More coverage of the diversity of bicycle use in LA–the young white hipster narrative gets old, especially when LA’s bicycle demographics are anything but.

  • Juan Matute

    And Damien doesn’t have the authority to promote you?

  • burntorange

    1) Road rage towards bicyclists: Some drivers think bikes shouldn’t be on the road, and there are far too many bicyclist collisions and deaths each year as a consequence. Where is LAPD to remind drivers to be nice? The city should make zero bicyclist deaths a priority.

    2) The downward trend in interest in car ownership among the 18-35 age group directly corresponds to the increase in bicycling, and there is no sign of either trend slowing down. Public hearings and neighborhood council meetings on LA’s westside illustrate this demographic rift: opponents of new bike infrastructure are, almost without exception, white and middle-aged or older. Supporters are far more diverse but skew towards the younger side. (I’m 29, have been biking for a year, and have a car I rarely use.) If the city’s goal is to plan for the future, it no longer makes sense to treat car traffic as the pressing problem it has been for decades.

    3) Lack of citywide bikeway connections: LADOT has so far only installed new bike infrastructure on street segments that it considers the “low-hanging fruit.” For anyone who wants to bike crosstown (north-south or east-west) there is still a great deal of uncertainty involved, which is very discouraging to any but the most daring and dedicated riders. More crosstown bike lane connections mean more people on bikes, which means fewer cars on the road.

  • sahra

    Yes, recognition of the different forms cycling takes across LA is important, particularly in lower-income areas. And, with that, recognition of the different barriers to being able to ride safely in streets that people face. Infrastructure fixes in one neighborhood don’t necessarily work in another. Similarly, mantras that hold true in better-off parts of town (“Bikes mean business!”) are not true in others where biking is not a choice and people have limited disposable income… but it doesn’t mean that making those places more bike-able is a bad investment. In fact, those are some of the places that need the most investment.

    So, yes, please — coverage of diversity!

  • Kenny Easwaran

    Further to the “us vs. them” thing. It’s a trivial observation (though one that people keep forgetting) that everyone spends some part of every day moving around without using a car. (I would say walking, except that there may be some people that are always in a wheelchair or something similar.) I’m sure some of the staff at the LA Times have those pedometers or FitBits or other step-counting devices. It would be interesting to do a few interviews or profiles where you set someone up with one of those devices, and have them time how much of the day they actually use a car, how much they actually use a bike, how long they are actually on transit, and how much they actually walk. Most people who are on a bike at any time spend some significant percentage of time using several of the other modes, and I’m sure the reverse is true too.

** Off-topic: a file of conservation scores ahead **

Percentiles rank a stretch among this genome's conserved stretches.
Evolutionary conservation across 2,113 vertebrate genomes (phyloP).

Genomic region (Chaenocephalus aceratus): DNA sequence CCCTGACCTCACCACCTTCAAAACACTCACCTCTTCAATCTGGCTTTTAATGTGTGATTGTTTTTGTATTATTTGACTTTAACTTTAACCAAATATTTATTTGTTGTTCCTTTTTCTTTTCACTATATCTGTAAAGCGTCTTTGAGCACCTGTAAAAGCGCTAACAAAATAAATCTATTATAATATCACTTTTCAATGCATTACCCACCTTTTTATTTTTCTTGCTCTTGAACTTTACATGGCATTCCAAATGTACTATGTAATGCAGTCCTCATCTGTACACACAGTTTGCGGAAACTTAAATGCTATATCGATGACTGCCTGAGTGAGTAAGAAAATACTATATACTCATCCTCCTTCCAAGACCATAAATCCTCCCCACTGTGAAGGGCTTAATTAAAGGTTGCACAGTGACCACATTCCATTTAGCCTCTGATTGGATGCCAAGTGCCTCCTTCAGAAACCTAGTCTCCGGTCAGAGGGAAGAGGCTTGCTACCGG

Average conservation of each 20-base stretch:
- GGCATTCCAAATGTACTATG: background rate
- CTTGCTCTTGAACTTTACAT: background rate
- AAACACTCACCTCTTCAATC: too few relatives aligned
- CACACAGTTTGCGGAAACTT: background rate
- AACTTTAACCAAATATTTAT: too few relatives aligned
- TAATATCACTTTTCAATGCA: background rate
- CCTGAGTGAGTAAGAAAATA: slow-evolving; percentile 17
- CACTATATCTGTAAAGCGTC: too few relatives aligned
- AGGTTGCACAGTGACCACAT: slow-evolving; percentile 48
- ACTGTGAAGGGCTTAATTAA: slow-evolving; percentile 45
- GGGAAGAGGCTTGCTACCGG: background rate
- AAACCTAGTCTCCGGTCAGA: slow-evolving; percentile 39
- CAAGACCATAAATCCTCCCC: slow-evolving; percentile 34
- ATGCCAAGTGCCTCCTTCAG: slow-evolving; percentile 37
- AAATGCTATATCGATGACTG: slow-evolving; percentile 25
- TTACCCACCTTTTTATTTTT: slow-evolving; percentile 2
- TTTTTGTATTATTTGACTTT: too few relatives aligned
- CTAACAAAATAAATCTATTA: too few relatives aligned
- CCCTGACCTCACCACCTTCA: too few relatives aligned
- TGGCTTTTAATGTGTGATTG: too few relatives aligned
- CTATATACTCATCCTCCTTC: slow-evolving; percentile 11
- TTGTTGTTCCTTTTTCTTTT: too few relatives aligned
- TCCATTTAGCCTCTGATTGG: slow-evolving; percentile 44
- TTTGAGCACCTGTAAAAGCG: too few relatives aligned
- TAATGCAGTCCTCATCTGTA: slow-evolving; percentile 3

Having numbers on some people who are profiled as individuals in an article (even if they fit various stereotypes) could help reverse some of the tendency people have to group everyone as “other”. (Maybe that LA Times editor you think is exclusively a motorist spends 1 hour a day driving, 1 hour a day walking, and an average of 15 minutes a week on transit or bike; maybe that barista covered in tattoos you think is exclusively a cyclist spends 45 minutes a day biking and 30 minutes a day driving and 45 minutes a day walking.)

  • ubrayj02

    The LA Times could totally re-write the transportation and public safety debate by covering car crashes with the same breathless coverage reserved for the one bike vs. pedestrian crash in California that resulted in a fatality. A body count blog would go a long way in framing the issue as a cars vs. people issue and not “accidents” and “tragedies” that are framed as “an unavoidable consequence of living a modern life of convenience”. Who will advertise in this section? LAWYERS.

    Whether or not LA has congestion, I think a more fundamental problem is that LA’s people and LA’s ability to pay for its needs as a city are totally off the radar – and because of this the LA Times and most mainstream reporting feels as fruitless to read as it must feel to write.

    Only a few years after Occupy LA and City Hall is acting as a conduit for several million from all the big Wall Street banks to pay for “youth employment” and these same banks are searching for minority businesses to hand over symbolic loans to? Even the most ardent Tea Party SFV secessionist is going to be interested in that.